23rd - Mothering Sunday. 10-30 am Morning Meeting lead by Major Rosemary Randall. 4pm Lead by Eastbourne Old Town Band.




Following in their footsteps.

March sees a number of well known Saints days. St David, the patron of Wales on 1st. St Patrick, patron of Ireland on 17th. The are however a number of other people who the church remembers throughout the year who have encouraged and inspired Christians because of their willingness to let God use the gifts he had given them. Over the months ahead we are going to consider a few of them.

Oscar Romero was the Roman Catholic Archbishop of San Salvador. He campaigned ceaselessly for the poor. Violence was rife and he constantly advocated God’s peace and justice. However what he said was disliked by many and he was assassinated in 1980. The church remembers him on 24th March.
St Joseph of Nazareth is remembered on 19th March. His wife pregnant before marriage and claiming she carried God’s son was a difficult situation. However he listened to God’s solutions before acting and had the privilege of raising the Messiah as his son, knowing that Jesus would bring God’s plans to fruition.




Congratulations and Celebrations.

We warmly welcome Jay Johnson as a member of the Corps family following his dedication on 23rd February. Do remember Jay and his parents Scott and Helen, and his aunts, uncles, grandparents, great grandparents in your prayers.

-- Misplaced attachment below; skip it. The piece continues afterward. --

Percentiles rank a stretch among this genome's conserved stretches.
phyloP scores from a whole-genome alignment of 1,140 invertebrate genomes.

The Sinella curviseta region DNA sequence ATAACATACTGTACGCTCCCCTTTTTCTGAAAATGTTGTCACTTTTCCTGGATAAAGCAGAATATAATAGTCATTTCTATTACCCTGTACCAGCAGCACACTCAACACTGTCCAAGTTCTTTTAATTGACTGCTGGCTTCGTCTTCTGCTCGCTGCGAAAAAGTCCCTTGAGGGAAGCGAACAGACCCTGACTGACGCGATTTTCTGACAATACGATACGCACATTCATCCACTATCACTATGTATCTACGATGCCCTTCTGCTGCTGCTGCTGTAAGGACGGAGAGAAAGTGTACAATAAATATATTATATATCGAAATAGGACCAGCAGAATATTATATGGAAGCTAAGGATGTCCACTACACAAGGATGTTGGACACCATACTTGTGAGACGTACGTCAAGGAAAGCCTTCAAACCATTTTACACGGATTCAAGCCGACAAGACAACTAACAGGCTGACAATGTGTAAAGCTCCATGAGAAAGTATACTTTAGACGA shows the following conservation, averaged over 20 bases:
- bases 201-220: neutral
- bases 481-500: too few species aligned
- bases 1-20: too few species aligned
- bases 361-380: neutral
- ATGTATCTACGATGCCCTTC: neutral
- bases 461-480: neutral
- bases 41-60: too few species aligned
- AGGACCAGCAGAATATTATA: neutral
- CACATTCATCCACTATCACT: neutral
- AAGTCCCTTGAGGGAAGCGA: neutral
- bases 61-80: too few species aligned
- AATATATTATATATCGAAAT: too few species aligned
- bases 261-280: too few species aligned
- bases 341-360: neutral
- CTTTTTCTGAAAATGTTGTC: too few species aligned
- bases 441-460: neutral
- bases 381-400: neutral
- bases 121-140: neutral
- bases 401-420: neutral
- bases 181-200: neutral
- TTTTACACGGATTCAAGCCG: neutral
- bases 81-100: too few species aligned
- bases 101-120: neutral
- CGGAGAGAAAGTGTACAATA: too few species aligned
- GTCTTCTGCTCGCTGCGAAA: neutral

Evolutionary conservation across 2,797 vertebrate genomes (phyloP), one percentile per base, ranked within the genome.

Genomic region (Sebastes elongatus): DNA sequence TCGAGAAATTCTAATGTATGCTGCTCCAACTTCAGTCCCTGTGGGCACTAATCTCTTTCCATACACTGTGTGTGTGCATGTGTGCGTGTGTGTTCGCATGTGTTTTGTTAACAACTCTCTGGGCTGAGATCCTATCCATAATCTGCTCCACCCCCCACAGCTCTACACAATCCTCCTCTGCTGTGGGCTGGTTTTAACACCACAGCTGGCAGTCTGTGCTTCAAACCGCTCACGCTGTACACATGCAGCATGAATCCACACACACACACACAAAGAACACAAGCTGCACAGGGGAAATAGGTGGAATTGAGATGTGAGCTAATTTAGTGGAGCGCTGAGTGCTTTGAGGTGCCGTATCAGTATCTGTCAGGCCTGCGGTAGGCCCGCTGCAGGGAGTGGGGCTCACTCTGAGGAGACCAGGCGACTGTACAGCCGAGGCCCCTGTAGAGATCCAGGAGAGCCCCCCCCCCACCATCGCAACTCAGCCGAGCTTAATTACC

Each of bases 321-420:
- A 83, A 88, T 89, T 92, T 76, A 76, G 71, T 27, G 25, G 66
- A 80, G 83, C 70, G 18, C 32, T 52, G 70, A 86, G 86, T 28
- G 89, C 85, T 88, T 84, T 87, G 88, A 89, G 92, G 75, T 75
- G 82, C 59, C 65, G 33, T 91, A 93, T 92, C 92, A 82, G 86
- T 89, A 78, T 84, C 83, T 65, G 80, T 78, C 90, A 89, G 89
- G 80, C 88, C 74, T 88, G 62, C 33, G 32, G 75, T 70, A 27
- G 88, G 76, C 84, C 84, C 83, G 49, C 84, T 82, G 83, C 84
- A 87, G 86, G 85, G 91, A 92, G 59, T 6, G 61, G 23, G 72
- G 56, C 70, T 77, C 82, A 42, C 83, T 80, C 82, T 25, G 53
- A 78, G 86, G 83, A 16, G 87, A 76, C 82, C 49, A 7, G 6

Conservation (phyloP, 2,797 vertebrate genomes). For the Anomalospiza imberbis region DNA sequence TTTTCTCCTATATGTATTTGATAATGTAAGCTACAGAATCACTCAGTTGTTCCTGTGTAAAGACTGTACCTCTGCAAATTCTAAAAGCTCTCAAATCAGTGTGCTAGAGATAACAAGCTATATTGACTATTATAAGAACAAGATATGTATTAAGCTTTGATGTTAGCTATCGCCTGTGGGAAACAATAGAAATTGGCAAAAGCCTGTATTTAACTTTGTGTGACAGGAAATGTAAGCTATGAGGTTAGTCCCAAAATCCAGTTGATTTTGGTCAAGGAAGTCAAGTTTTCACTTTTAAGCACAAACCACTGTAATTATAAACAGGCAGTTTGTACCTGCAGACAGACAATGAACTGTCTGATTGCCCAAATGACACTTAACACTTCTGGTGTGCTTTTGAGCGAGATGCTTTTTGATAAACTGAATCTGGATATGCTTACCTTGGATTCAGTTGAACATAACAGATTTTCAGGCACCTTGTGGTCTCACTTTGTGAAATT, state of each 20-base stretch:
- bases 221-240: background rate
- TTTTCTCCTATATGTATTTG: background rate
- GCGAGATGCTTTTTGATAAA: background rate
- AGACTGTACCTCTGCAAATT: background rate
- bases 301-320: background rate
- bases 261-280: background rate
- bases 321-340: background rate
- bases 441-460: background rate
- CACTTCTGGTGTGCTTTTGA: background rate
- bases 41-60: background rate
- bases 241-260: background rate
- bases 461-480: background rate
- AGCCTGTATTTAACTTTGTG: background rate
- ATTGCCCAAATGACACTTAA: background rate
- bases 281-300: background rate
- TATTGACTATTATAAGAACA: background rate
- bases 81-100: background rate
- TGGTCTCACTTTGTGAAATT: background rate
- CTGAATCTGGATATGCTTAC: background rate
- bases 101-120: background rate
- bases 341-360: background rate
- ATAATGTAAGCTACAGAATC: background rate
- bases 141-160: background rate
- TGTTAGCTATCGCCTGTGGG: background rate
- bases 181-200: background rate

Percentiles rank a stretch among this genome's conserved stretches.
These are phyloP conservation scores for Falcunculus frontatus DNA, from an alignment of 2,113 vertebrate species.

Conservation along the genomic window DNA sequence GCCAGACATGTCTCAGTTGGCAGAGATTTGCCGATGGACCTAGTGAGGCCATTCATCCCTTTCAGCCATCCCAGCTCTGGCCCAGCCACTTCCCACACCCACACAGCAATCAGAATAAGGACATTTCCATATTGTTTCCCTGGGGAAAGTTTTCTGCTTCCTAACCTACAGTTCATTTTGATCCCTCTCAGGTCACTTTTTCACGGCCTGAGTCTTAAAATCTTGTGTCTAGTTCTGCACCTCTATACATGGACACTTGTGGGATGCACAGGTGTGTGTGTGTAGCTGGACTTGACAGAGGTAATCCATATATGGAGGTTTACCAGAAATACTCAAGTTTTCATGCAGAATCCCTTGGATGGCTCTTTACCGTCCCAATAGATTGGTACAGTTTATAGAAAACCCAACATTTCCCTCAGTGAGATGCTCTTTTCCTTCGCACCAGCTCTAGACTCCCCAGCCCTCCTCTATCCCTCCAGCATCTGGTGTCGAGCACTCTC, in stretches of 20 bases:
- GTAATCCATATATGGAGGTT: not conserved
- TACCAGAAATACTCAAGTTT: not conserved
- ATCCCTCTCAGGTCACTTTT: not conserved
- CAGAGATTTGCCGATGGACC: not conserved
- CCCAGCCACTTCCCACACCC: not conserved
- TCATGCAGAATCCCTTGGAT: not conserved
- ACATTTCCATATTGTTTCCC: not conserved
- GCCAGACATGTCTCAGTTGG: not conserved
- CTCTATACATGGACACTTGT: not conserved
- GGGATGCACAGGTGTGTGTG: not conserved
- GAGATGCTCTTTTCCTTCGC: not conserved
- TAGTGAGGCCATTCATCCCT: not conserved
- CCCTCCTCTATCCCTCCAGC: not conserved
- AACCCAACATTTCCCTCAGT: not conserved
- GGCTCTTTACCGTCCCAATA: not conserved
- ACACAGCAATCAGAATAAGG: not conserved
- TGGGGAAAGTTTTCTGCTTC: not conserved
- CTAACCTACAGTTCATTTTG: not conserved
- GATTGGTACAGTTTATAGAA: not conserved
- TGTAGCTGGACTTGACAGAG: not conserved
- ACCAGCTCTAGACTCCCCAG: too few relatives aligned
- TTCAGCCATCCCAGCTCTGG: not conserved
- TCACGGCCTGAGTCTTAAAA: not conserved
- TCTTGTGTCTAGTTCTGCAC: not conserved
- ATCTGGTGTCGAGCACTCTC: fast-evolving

YP Funday – Tunbridge Wells

8 young folk and 2 leaders set off early for a day of fun.
Divided into four age groups, each group participated in games, art & craft, team challenges, a video quiz and lively worship.

The theme was ‘Choices’ and what we decide is important in our lives.

100 plus children from across the division gathered for this day, and lots of thanks go to Captain Denise and her team for a wonderful day.




Women’s World Day Of Prayer - 7th March

If you have not become involved in the past do consider becoming involved this year. 10-30 am - Meeting at Trinity United Reformed Church, Mansel Road, Wimbledon. Speaker Rev. Cynthia Jackson. 8 pm - Meeting at Christ Church, Colliers Wood. Speaker Rev. Anne Rusbridge.




YP Fund raising 21st March

South West Trains have given permission for a standing collection at Wimbledon station on 21st. As in past years the money will contribute to YP funds. If you are able to help between 7 and 9am, and 4.30 and 7pm please let Ailsa know.




Corps Jumble Sale.

Many thanks to everyone who assisted with the recent jumble sale. £55.16 was raised for senior Corps funds.




A B C's

A lthough things are not perfect
B ecause of trial or pain
C ontinue in thanksgiving
D o not begin to blame
E ven when the times are hard
F ierce winds are bound to blow
G od is forever able
H old on to what you know
I magine life without His love
J oy would cease to be
K eep thanking Him for all the things
L ove imparts to thee